But it's something that we get asked about all the time. God's really been working on both of our hearts, wanting to open up and have a conversation, not from a preachy standpoint…

BRIAN: Maybe more from the point of we have gone through this and experienced this and now this is what we know. Everything has been good and we've learned a lot.

ALLIE: What works. We used to struggle with this and now we don't. Definitely for this episode specifically, that's kind of where we're coming from here and it's something that we're always evolving in and working on.

Even just this morning I had a total meltdown and needed to communicate. It's always a point of tension, I think, in any relationship with how you communicate. So, having said that, we put together just a few really straightforward points. We sat down over coffee together the other day to outline this episode and we were like, “Okay, what works for us? What communication stuff do we have to say?” And I came up with a few things and actually I feel like you wrote this episode more than I did. I contributed two small things.

Brian, actually that's what always surprises me about doing episodes with you is that we sit down to do it and I think, “Okay, I'm the one that writes podcasts all the time so I'll be the one to do this and then you just kind of show up and you're like, “Oh, also this super wise, amazing Gandhi-style piece of wisdom.” And it’s like, “Oh, I didn't know you knew so much about marriage now.”

Okay, now let's get into the first point.

BRIAN: I guess the first thing that matters I feel like is knowing each other, the type of person you are, that person I am. I feel like that has fixed and helped so many things in our marriage. Knowing, first of all, there's two different tests. I forget what they are.

ALLIE: The Myers Briggs and  Enneagram.

BRIAN: Ok, so we did both of those and then knowing you're this type of person and I'm almost the opposite. So, we worked together well. But I know how you are and I know the things that you like, that you don't like, that bother you, that don't. And you know those things about me. So that helps when we break down the communication with those things.

You like it when you're talking to me and I'm doing certain things to show you that I'm listening. Whereas, I don't have to have those same things when we're talking.

ALLIE: It doesn't bother you if I'm cooking at the same time as listening to you. Or sometimes even if I'll be in the middle of writing an email and you're talking about something, I can still retain what you're saying, usually, while I'm writing that email. For me, I think it's half that I've seen proof that you can’t do that and retain it and half that it's just a quirk about me that I really like it when you are looking at me and showing me “I'm listening. I'm engaged. The noise that the kids are making isn't affecting me. I'm here and I'm focused on you.” It really helps me feel loved and listened to.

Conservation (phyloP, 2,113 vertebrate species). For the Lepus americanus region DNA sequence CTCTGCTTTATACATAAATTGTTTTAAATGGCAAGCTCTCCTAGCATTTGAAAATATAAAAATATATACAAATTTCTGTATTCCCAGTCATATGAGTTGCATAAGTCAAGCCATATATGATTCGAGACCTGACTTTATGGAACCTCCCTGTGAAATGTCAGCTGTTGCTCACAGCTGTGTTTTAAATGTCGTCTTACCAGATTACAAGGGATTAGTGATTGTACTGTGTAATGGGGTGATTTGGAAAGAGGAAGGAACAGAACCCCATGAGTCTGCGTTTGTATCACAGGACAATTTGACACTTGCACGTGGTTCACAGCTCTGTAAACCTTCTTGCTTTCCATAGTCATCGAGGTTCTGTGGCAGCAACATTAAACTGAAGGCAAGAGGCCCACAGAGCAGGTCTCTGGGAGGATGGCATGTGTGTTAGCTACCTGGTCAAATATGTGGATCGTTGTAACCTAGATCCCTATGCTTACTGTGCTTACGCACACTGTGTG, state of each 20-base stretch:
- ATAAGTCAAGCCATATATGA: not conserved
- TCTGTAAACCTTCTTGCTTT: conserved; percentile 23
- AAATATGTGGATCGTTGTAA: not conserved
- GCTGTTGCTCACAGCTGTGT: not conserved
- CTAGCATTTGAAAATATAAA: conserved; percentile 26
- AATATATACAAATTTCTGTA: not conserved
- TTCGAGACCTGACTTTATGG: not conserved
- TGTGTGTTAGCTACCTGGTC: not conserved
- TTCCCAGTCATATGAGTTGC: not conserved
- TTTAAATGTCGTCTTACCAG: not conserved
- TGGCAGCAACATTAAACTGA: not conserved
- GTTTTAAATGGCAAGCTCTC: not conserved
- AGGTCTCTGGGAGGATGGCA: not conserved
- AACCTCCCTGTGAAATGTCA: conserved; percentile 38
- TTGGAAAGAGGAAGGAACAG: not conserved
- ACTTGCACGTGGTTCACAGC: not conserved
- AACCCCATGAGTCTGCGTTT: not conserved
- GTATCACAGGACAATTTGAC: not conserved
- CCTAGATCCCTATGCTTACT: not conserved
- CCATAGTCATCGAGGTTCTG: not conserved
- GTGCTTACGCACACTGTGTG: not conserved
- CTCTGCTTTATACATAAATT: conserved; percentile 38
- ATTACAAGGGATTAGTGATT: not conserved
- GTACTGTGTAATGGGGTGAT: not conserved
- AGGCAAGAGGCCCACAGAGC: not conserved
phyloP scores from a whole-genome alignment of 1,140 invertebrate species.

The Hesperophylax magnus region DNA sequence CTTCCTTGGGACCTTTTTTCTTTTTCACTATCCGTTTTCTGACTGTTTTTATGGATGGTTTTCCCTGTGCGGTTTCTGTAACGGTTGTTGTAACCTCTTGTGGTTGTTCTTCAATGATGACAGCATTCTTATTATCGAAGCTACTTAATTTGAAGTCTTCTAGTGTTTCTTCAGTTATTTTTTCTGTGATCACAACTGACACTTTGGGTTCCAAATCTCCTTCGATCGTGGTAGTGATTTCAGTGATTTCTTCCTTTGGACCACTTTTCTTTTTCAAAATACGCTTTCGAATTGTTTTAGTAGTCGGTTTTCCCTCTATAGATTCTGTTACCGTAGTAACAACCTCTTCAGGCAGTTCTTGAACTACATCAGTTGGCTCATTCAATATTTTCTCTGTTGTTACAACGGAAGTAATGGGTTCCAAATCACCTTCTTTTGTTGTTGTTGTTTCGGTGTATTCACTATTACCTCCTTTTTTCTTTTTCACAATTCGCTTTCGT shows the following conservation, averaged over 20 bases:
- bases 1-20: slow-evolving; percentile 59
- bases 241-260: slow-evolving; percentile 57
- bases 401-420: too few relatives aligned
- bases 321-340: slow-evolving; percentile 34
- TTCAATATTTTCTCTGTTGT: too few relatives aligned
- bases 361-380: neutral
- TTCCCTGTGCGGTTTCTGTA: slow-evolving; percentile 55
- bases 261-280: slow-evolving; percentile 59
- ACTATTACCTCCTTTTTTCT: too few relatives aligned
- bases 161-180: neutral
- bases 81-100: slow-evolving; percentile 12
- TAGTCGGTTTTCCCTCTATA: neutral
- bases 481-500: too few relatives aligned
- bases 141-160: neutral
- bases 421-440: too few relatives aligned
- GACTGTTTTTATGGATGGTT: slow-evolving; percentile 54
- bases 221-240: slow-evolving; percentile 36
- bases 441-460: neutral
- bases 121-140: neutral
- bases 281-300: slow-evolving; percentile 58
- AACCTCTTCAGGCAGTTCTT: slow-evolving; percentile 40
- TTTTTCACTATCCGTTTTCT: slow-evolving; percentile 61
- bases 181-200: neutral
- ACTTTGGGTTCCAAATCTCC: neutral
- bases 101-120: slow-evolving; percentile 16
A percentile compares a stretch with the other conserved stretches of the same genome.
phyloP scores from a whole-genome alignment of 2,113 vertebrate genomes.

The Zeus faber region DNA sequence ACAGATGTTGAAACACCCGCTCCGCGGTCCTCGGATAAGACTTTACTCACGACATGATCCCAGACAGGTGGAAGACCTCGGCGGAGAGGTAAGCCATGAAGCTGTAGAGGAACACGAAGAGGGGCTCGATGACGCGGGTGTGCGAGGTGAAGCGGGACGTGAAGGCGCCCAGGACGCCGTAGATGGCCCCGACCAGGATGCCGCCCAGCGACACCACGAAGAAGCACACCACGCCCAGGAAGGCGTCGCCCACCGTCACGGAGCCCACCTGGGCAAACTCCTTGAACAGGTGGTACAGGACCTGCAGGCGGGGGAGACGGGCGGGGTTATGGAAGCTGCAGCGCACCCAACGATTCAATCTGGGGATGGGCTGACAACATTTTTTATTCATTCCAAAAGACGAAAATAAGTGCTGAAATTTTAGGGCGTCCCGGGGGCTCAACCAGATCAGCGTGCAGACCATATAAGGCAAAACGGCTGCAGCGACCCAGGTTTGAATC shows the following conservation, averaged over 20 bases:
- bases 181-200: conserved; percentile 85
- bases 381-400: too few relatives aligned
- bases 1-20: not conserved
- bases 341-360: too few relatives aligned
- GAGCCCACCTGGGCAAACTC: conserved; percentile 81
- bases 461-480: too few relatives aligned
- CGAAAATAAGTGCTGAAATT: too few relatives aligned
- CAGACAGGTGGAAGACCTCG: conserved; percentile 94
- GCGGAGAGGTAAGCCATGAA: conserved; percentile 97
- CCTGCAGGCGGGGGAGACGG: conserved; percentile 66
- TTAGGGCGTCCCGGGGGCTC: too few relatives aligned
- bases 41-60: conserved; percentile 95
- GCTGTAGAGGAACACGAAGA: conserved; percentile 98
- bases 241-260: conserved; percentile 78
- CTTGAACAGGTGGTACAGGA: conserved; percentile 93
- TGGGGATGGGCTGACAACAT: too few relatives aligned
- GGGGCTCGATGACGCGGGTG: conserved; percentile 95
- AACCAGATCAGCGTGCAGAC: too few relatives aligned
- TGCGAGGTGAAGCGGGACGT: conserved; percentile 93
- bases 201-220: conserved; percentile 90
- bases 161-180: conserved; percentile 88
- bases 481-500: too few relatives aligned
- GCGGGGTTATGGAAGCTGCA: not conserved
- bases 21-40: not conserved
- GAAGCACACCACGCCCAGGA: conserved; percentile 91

I think also that Love Languages is a huge thing, knowing that. Even if it's not directly related to communication, just knowing that about each other helps and communication types. So, for an example, I'm an external processor. So, guys when I'm dealing with something or I need to work through something, the way that I do that is by talking it out, out loud. I don't really know how I feel about something until I'm talking it out. Then I realize where I stand with something or what I should do about a problem while I'm talking it out. I don't usually need Brian to help me or fix it. Actually, I really don't like it when he tries to do that. I just need to talk it out to somebody.

BRIAN:  And I am the opposite where if I hear that then I'm thinking, “Okay, you want me to fix this problem. Or there’s a problem or there's some sort of advice or solution that you want.” I'm just that way where I want to fix it right away or I want to help you right away. So, I have to know that you’re like that or know that you’re talking to me in that way so that I don't make you feel not listened to by just trying to solve your problems and have it be done, because you just want to talk it out and talk about it.

ALLIE: Yeah, and I'll say, “Okay, I do kind of want to talk out what I could do here.” I'll tell him I want his input.  

For Brian, he is a very internal processor, physically, all-the-time internal processor. So, something will happen or I'll be saying something and it looks like he doesn't care or he's zoned out, but he's just thinking. He's processing it. And that's really hard for me.